The evolution of invasiveness in poeciliid fishes
Troendle, Nicholas Joseph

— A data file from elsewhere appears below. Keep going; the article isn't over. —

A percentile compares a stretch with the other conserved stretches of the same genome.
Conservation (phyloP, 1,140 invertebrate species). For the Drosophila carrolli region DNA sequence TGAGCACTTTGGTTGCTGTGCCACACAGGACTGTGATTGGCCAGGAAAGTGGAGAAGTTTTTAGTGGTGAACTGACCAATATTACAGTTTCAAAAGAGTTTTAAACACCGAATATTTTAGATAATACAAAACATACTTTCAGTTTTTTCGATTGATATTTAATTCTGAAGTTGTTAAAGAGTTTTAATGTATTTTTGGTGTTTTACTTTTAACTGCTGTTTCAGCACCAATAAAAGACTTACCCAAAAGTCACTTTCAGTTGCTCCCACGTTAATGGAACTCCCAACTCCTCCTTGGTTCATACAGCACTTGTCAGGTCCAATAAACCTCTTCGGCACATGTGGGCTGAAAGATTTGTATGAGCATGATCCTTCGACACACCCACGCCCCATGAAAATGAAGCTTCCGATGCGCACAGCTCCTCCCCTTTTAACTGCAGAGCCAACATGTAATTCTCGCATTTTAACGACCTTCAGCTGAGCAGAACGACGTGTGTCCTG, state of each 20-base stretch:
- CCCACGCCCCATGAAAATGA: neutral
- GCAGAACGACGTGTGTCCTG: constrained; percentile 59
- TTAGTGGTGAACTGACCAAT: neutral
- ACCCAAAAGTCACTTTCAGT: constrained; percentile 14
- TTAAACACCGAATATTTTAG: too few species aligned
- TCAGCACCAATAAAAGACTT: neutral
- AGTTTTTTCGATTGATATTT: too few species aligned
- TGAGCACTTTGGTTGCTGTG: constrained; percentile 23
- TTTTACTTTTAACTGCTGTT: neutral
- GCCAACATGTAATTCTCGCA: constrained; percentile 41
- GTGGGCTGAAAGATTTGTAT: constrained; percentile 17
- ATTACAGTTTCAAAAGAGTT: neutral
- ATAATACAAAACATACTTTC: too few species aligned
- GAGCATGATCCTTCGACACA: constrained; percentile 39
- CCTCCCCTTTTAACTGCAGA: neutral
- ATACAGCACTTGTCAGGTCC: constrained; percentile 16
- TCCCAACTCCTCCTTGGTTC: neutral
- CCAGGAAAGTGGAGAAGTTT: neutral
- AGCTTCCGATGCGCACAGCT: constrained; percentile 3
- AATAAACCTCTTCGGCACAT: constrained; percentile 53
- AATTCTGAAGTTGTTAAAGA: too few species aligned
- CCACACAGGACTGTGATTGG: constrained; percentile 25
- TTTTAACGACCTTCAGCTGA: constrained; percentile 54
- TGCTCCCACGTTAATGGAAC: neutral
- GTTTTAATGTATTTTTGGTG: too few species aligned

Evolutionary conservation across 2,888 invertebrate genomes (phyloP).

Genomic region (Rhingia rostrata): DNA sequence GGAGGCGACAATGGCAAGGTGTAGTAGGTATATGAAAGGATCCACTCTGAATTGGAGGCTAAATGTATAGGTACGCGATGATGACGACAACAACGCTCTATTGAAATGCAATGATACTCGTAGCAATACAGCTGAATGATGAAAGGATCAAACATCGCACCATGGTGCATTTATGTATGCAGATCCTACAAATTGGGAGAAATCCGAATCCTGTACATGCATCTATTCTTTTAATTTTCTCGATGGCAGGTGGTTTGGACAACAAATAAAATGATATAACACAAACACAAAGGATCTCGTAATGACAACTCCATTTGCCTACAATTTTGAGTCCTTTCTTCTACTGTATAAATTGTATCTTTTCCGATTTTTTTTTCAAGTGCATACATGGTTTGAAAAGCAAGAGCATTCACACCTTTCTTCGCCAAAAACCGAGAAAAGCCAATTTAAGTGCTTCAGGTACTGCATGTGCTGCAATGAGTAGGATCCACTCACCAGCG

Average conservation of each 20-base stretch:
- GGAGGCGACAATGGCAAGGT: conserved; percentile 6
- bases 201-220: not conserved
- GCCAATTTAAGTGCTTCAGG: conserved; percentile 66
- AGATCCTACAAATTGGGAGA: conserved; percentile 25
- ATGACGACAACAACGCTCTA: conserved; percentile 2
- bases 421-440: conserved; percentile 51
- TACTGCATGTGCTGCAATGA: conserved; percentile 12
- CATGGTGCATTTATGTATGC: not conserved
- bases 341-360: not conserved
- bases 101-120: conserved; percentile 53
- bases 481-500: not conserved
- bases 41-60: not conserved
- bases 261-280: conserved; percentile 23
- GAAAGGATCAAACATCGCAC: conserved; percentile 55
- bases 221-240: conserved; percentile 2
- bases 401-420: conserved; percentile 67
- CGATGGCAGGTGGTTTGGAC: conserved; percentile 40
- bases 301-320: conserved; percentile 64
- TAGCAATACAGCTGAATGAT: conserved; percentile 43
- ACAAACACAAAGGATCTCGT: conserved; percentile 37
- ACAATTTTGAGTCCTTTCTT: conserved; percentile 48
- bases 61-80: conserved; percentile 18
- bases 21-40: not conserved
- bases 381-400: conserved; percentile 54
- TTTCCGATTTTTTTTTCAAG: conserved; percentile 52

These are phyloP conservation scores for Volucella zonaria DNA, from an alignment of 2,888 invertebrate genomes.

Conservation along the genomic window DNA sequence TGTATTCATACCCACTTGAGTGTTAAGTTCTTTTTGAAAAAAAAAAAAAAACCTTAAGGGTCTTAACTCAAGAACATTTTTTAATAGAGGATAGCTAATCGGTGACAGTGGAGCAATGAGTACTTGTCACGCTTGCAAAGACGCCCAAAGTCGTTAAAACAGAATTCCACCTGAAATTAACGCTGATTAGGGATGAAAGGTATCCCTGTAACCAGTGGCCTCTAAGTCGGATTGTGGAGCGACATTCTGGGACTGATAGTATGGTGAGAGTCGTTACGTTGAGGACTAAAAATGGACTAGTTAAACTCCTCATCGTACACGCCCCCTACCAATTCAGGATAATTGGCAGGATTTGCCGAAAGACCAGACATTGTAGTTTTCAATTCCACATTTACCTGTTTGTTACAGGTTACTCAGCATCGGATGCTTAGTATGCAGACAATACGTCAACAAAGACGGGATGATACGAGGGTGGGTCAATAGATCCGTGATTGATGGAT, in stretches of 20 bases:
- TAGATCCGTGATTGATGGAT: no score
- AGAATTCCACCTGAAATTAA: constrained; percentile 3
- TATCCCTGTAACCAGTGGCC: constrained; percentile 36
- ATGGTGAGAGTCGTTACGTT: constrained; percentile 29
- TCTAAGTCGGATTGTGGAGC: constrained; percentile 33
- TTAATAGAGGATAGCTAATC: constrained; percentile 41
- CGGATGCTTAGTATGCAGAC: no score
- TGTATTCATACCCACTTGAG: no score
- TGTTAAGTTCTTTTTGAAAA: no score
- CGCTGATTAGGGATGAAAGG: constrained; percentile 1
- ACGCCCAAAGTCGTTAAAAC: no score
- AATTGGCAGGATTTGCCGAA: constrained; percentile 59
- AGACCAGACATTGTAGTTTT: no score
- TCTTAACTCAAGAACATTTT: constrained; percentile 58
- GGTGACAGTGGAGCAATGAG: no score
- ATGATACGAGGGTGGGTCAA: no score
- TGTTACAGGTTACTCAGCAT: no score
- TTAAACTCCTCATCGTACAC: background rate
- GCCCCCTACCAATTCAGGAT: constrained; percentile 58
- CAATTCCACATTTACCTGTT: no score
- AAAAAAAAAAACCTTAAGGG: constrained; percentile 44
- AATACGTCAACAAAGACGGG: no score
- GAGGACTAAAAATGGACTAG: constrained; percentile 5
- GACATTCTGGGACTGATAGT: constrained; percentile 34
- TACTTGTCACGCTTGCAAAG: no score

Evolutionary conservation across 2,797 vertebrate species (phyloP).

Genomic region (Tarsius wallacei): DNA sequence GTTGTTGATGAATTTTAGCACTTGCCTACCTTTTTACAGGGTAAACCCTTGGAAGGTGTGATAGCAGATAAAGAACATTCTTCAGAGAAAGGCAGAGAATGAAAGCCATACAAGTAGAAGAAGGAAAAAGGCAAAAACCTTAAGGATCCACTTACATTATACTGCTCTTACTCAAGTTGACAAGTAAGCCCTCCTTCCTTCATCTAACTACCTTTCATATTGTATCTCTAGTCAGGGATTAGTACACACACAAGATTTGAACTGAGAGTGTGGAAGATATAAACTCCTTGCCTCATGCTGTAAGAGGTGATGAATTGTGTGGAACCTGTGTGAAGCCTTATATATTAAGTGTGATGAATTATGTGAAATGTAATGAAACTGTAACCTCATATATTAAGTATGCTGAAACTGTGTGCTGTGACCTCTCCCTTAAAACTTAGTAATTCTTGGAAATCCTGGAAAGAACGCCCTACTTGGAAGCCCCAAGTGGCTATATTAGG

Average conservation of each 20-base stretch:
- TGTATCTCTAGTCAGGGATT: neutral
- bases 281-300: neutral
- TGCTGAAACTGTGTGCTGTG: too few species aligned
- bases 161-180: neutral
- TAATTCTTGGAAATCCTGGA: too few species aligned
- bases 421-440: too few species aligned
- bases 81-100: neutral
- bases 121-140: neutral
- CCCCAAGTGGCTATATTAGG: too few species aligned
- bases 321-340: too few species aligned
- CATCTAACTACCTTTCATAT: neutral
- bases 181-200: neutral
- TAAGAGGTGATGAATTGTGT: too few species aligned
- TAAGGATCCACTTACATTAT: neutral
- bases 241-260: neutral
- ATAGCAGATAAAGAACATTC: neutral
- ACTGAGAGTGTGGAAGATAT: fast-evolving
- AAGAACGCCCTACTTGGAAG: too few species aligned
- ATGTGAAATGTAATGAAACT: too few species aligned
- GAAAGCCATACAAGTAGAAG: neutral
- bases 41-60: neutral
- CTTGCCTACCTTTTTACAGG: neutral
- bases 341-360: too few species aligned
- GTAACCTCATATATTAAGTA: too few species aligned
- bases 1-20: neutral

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Understanding how a species becomes invasive and knowing the traits that promote invasiveness are vital for developing effective management strategies. With respect to invasion biology, life history traits are understudied in vertebrate taxa. In this dissertation, I used museum collections to investigate the connection between life history traits and invasiveness in live-bearing fishes from the family Poeciliidae. Since one Poeciliid fish, Gambusia affinis, (the Western Mosquitofish) is an important model species for invasion, I completed a draft genome of this species as a community resource. I used this genetic information to reconstruct the historical invasion route of Gambusia affinis from the southeastern United States into east Asia. In Chapter 2, I compared 11 invasive species from the family Poeciliidae to 11 closely related, non-invasive species. An investigation of life history traits showed that invasive species have significantly more offspring but that those offspring are smaller than in non-invasive species. This tradeoff could lead to rapid rates of increase in invasive species allowing them to quickly get a foothold and expand when introduced to a new location. In Chapter 3, I examined life history traits of eleven invasive Poeciliid species comparing their native and invasive ranges in order to determine if life history traits shifted as a result of becoming invasive. My investigation showed that in their invasive range invasive species displayed life history strategies that increased their population growth rate. Body size, fecundity, and reproductive allotment all increased in the invasive range without sacrificing offspring size. This suggests that when a species colonizes a new environment there are shifts in life history that help them to become established more quickly. In Chapter 4, I assembled a reference genome for Gambusia affinis using Illumina short read sequencing of traditional paired end libraries in conjunction with the new Chicago Libraries. The reference genome has high contiguity and coverage, with N50 contig and N50 scaffold lengths of 17.6Kb and 6.65Mb, respectively, and total estimated coverage of 55X. I then annotated the genome and compared its quality to three other fish genomes to ensure that the assembly was of high quality. In Chapter 5, I used RadSeq data to produce a suite of 4405 SNPs, mapped to the Gambusia affinis genome, for 12 populations of the invasive Western Mosquitofish G. affinis along its presumed invasion route from the southeastern United States to east Asia. I then used these markers to perform statistical and phylogenetic analysis in order to assess the genetic diversity in the invasive range and to determine the likelihood of multiple introductions. I found higher levels of genetic diversity in parts of the invasive range than would be expected from serial introductions over such a short time period. This is likely due to multiple introductions, possibly of large numbers of individuals.